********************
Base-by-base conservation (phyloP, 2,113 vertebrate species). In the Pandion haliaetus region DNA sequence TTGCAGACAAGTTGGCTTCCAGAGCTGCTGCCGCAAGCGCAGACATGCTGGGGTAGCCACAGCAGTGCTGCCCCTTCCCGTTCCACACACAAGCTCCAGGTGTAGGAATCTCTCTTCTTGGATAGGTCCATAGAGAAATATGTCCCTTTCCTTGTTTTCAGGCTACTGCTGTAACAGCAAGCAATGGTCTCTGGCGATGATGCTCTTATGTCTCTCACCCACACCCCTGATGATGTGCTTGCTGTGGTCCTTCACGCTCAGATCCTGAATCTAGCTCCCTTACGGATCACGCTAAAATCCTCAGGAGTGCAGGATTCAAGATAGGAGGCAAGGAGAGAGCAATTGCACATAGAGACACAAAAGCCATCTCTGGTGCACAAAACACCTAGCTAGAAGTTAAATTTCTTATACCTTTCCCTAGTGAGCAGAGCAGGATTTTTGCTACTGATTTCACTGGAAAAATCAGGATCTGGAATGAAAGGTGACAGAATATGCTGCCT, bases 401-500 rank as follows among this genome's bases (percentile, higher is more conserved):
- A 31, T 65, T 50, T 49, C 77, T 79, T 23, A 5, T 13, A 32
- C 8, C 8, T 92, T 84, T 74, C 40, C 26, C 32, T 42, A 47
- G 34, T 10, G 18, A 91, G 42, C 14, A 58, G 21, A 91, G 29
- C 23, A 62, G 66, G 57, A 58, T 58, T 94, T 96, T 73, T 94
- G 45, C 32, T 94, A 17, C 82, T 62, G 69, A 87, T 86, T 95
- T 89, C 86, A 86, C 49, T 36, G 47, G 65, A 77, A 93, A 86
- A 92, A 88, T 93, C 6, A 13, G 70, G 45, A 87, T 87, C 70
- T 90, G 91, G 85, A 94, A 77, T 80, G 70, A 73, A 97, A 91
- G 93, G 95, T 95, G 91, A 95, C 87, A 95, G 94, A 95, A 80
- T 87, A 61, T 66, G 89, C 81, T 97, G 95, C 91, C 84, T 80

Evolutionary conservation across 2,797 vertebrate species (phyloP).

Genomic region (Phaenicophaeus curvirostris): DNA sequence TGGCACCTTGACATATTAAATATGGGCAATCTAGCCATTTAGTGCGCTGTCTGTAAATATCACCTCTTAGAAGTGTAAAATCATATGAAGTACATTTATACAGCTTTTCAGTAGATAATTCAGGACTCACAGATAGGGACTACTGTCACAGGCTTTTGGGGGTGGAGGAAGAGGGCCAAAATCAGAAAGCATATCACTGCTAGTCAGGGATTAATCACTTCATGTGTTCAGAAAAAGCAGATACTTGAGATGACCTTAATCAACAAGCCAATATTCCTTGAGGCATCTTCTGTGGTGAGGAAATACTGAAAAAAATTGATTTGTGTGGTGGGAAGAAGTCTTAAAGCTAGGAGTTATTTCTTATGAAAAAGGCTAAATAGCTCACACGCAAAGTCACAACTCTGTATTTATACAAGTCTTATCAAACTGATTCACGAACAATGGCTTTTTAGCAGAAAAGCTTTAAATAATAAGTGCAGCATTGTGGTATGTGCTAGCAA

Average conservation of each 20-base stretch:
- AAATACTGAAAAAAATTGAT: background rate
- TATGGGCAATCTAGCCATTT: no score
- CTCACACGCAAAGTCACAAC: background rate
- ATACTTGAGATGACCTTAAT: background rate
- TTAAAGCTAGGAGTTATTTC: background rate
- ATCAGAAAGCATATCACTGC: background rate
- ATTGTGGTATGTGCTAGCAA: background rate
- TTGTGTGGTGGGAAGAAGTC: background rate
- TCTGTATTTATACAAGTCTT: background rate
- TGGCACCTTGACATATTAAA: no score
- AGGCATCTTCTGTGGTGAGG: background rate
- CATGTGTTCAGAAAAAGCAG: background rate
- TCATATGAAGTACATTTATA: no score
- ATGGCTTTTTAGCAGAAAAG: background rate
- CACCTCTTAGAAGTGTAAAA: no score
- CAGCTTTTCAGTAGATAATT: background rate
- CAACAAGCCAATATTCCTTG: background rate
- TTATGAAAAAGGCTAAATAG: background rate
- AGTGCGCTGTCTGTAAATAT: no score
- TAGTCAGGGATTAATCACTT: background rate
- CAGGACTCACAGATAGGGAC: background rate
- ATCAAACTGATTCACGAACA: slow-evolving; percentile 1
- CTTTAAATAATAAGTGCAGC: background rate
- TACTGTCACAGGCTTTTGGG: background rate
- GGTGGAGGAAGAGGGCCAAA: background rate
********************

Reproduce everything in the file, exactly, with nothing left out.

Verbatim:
Base-by-base conservation (phyloP, 2,113 vertebrate species). In the Pandion haliaetus region DNA sequence TTGCAGACAAGTTGGCTTCCAGAGCTGCTGCCGCAAGCGCAGACATGCTGGGGTAGCCACAGCAGTGCTGCCCCTTCCCGTTCCACACACAAGCTCCAGGTGTAGGAATCTCTCTTCTTGGATAGGTCCATAGAGAAATATGTCCCTTTCCTTGTTTTCAGGCTACTGCTGTAACAGCAAGCAATGGTCTCTGGCGATGATGCTCTTATGTCTCTCACCCACACCCCTGATGATGTGCTTGCTGTGGTCCTTCACGCTCAGATCCTGAATCTAGCTCCCTTACGGATCACGCTAAAATCCTCAGGAGTGCAGGATTCAAGATAGGAGGCAAGGAGAGAGCAATTGCACATAGAGACACAAAAGCCATCTCTGGTGCACAAAACACCTAGCTAGAAGTTAAATTTCTTATACCTTTCCCTAGTGAGCAGAGCAGGATTTTTGCTACTGATTTCACTGGAAAAATCAGGATCTGGAATGAAAGGTGACAGAATATGCTGCCT, bases 401-500 rank as follows among this genome's bases (percentile, higher is more conserved):
- A 31, T 65, T 50, T 49, C 77, T 79, T 23, A 5, T 13, A 32
- C 8, C 8, T 92, T 84, T 74, C 40, C 26, C 32, T 42, A 47
- G 34, T 10, G 18, A 91, G 42, C 14, A 58, G 21, A 91, G 29
- C 23, A 62, G 66, G 57, A 58, T 58, T 94, T 96, T 73, T 94
- G 45, C 32, T 94, A 17, C 82, T 62, G 69, A 87, T 86, T 95
- T 89, C 86, A 86, C 49, T 36, G 47, G 65, A 77, A 93, A 86
- A 92, A 88, T 93, C 6, A 13, G 70, G 45, A 87, T 87, C 70
- T 90, G 91, G 85, A 94, A 77, T 80, G 70, A 73, A 97, A 91
- G 93, G 95, T 95, G 91, A 95, C 87, A 95, G 94, A 95, A 80
- T 87, A 61, T 66, G 89, C 81, T 97, G 95, C 91, C 84, T 80

Evolutionary conservation across 2,797 vertebrate species (phyloP).

Genomic region (Phaenicophaeus curvirostris): DNA sequence TGGCACCTTGACATATTAAATATGGGCAATCTAGCCATTTAGTGCGCTGTCTGTAAATATCACCTCTTAGAAGTGTAAAATCATATGAAGTACATTTATACAGCTTTTCAGTAGATAATTCAGGACTCACAGATAGGGACTACTGTCACAGGCTTTTGGGGGTGGAGGAAGAGGGCCAAAATCAGAAAGCATATCACTGCTAGTCAGGGATTAATCACTTCATGTGTTCAGAAAAAGCAGATACTTGAGATGACCTTAATCAACAAGCCAATATTCCTTGAGGCATCTTCTGTGGTGAGGAAATACTGAAAAAAATTGATTTGTGTGGTGGGAAGAAGTCTTAAAGCTAGGAGTTATTTCTTATGAAAAAGGCTAAATAGCTCACACGCAAAGTCACAACTCTGTATTTATACAAGTCTTATCAAACTGATTCACGAACAATGGCTTTTTAGCAGAAAAGCTTTAAATAATAAGTGCAGCATTGTGGTATGTGCTAGCAA

Average conservation of each 20-base stretch:
- AAATACTGAAAAAAATTGAT: background rate
- TATGGGCAATCTAGCCATTT: no score
- CTCACACGCAAAGTCACAAC: background rate
- ATACTTGAGATGACCTTAAT: background rate
- TTAAAGCTAGGAGTTATTTC: background rate
- ATCAGAAAGCATATCACTGC: background rate
- ATTGTGGTATGTGCTAGCAA: background rate
- TTGTGTGGTGGGAAGAAGTC: background rate
- TCTGTATTTATACAAGTCTT: background rate
- TGGCACCTTGACATATTAAA: no score
- AGGCATCTTCTGTGGTGAGG: background rate
- CATGTGTTCAGAAAAAGCAG: background rate
- TCATATGAAGTACATTTATA: no score
- ATGGCTTTTTAGCAGAAAAG: background rate
- CACCTCTTAGAAGTGTAAAA: no score
- CAGCTTTTCAGTAGATAATT: background rate
- CAACAAGCCAATATTCCTTG: background rate
- TTATGAAAAAGGCTAAATAG: background rate
- AGTGCGCTGTCTGTAAATAT: no score
- TAGTCAGGGATTAATCACTT: background rate
- CAGGACTCACAGATAGGGAC: background rate
- ATCAAACTGATTCACGAACA: slow-evolving; percentile 1
- CTTTAAATAATAAGTGCAGC: background rate
- TACTGTCACAGGCTTTTGGG: background rate
- GGTGGAGGAAGAGGGCCAAA: background rate